No break for middle class



Save for a slash in income tax, there is no respite in this year’s budget for the penny-pinching middle class. Their expenditures will continue going up even as the global pandemic and resulting recession hits their incomes and slashes their jobs.

This January, two things happened for Nabil*. He got married and started a new job as a merchandiser at a large apparel company. This wasn’t his first job — he has five years’ professional experience and holds a graduate degree in the field.

Three months later, he — along with dozens of others — was terminated as the apparel company downsized amid shrinking global demands.

While the number of people who have become unemployed due to the pandemic is unavailable for Bangladesh, globally the number is one in six young people, according to the International Labour Organisation.

“Please don’t use my real name. I’m newly married and I haven’t told my in-laws that I’m unemployed already. Whatever savings I had, I spent it all on my wedding, knowing that I had a better paying job this year,” he said.

“Then the pandemic happened. I am now 30 years old and relying on my father financially. My younger siblings are both students, and my father is the only earner once again, for our family of six.”

And so, Nabil’s aging father — who is smack in the middle of the age group most at risk for contracting coronavirus — has to go out to work and support the family.

One silver lining for middle-class families is that the income tax exempt threshold has been raised to Tk 3 lakh for the next fiscal year, and the rates of taxation for the first three slabs have been set at five, 10 and 15 percent — down from 10, 15 and 20 percent respectively.

As the government targets the ultra poor with stipends and cash transfers, there is nothing for those like Nabil’s family during an unprecedented crisis. No unemployment benefit scheme like that in the United States, no house rent assistance like in the United Kingdom, no universal basic income scheme like in Hong Kong.

Small businessmen in rural areas will get microloans and high school graduates will receive employment training under the Skills for Employment Investment Program — but service-providing professionals hit by the pandemic are left out.

It seems as if middle-class families like Nabil’s are being told — we have nothing to give, but we’ll be taking less of what you earn.

In addition, those with personal cars will now have to pay 15 percent (up from 10) in duties for services by the Bangladesh Road Transport Authority.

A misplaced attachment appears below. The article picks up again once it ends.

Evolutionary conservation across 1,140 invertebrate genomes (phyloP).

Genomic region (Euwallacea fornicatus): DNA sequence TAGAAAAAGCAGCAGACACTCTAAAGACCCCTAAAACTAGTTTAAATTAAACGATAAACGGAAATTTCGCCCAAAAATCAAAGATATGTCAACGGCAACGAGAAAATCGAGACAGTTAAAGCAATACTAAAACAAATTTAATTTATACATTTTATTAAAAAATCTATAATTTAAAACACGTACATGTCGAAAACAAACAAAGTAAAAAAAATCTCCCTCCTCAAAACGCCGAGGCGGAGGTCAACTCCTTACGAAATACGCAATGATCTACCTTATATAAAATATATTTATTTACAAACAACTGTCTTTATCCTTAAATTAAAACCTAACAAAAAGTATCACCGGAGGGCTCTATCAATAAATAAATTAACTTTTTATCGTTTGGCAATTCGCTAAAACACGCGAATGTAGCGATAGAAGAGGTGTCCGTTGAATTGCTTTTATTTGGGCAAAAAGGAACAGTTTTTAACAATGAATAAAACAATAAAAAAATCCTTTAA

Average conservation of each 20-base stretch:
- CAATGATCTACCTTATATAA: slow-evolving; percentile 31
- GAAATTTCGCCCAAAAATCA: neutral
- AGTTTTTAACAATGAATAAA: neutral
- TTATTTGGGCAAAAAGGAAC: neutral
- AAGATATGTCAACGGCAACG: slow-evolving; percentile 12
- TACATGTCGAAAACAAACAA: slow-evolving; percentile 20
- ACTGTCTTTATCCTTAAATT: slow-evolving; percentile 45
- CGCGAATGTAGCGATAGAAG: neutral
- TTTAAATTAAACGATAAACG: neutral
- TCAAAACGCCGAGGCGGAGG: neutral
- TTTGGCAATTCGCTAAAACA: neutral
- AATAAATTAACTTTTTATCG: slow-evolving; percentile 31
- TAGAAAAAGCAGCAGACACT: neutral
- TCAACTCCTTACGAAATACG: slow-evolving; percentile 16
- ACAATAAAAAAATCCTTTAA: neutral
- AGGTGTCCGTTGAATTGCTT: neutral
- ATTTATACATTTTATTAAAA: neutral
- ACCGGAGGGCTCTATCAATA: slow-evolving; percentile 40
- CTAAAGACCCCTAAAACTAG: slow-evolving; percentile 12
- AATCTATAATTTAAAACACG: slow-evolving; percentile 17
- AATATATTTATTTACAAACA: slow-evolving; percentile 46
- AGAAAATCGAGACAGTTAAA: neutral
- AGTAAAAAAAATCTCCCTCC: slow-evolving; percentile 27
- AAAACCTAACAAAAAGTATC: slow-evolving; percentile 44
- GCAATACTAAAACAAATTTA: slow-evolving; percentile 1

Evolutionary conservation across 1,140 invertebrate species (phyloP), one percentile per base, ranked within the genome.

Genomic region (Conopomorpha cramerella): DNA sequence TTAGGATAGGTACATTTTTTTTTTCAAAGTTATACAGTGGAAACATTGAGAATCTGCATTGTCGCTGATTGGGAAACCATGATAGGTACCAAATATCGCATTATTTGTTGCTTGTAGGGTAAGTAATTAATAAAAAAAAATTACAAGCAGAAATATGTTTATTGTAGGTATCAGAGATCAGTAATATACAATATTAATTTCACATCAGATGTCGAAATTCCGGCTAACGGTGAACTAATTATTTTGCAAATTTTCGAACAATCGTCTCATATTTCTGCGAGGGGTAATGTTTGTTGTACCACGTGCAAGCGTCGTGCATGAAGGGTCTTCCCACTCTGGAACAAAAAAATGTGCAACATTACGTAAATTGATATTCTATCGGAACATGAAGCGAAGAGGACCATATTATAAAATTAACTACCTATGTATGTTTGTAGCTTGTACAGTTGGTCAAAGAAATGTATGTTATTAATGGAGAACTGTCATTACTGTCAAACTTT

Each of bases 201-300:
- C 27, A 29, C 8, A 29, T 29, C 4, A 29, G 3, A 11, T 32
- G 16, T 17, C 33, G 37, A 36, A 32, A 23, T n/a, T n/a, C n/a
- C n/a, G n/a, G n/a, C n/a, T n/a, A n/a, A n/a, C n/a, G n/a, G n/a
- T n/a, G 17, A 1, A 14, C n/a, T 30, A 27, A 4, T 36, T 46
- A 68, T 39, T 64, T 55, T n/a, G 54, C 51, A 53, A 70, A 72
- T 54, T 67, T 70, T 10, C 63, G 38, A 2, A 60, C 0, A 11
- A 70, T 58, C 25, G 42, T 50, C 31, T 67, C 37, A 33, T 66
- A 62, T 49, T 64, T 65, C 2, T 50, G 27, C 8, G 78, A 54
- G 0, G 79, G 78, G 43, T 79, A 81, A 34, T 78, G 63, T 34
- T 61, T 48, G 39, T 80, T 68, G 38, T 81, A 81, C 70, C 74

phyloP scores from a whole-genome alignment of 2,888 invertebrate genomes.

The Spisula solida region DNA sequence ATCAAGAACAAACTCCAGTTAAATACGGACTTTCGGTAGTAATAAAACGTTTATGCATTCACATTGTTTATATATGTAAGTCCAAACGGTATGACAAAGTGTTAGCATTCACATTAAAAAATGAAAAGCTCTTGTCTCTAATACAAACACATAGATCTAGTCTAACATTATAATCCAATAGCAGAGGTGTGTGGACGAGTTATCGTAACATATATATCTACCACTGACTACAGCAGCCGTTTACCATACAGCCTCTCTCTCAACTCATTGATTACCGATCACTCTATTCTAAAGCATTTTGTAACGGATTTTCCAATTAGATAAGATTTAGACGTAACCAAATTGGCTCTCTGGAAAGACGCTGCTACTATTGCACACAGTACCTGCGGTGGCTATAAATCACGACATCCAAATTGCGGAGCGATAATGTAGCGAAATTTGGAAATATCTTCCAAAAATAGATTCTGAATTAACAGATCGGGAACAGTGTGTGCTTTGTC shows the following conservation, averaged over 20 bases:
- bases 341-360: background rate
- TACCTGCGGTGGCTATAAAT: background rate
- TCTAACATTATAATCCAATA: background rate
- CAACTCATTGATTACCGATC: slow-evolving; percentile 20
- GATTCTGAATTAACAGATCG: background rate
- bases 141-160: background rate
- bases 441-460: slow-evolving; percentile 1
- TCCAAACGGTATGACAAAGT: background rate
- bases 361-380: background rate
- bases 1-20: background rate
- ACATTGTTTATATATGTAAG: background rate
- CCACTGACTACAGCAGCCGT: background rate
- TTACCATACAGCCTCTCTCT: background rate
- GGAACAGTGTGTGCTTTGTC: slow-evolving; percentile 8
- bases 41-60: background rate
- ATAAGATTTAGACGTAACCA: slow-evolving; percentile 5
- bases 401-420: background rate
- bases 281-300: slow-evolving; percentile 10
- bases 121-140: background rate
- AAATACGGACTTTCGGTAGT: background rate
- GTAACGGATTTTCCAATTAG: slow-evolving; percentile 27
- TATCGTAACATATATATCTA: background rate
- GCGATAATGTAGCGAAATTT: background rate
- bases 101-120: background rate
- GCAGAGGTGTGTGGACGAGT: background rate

Nor is there any reduction in Value Added Tax (VAT) of significant consumer goods like infant milk and oil that were hiked last year.

As the Finance Minister AHM Mustafa Kamal himself stated in his budget speech, “Although a large section of our population can afford to pay taxes, the number of taxpayers is only 20-22 lakh.”

He also said, “VAT is the largest contributor to the NBR [National Board of Revenue] tax revenue.”

Meaning, while the government fails to crack down on tax evasion by the rich, the economy will be bankrolled by the middle class and even the low-income population.

This comes in a year when consumption inequality, measured by the Gini coefficient, is 0.35 — up from 0.32 in 2016 — according to the Centre for Policy Dialogue’s latest review of the economy.

Last month, Mosammat Sumaiya, who runs a business doing house-calls for beauty services, had to depend on relief for the first time in her adult life.

The single mother could not bear the thought of running after relief trucks, and had been reaching out to people she knew to connect her with donors personally. She received a month’s worth of food supplies from a charitable organisation.

“I used to earn around Tk 25,000 per month but since the pandemic, nobody wants to avail salon services because of social distancing guidelines,” said Sumaiya.

On a lighter note, locally produced potato chips will be cheaper with the VAT reduced from 15 percent to 10, so the middle class can at least eat their feelings.

 





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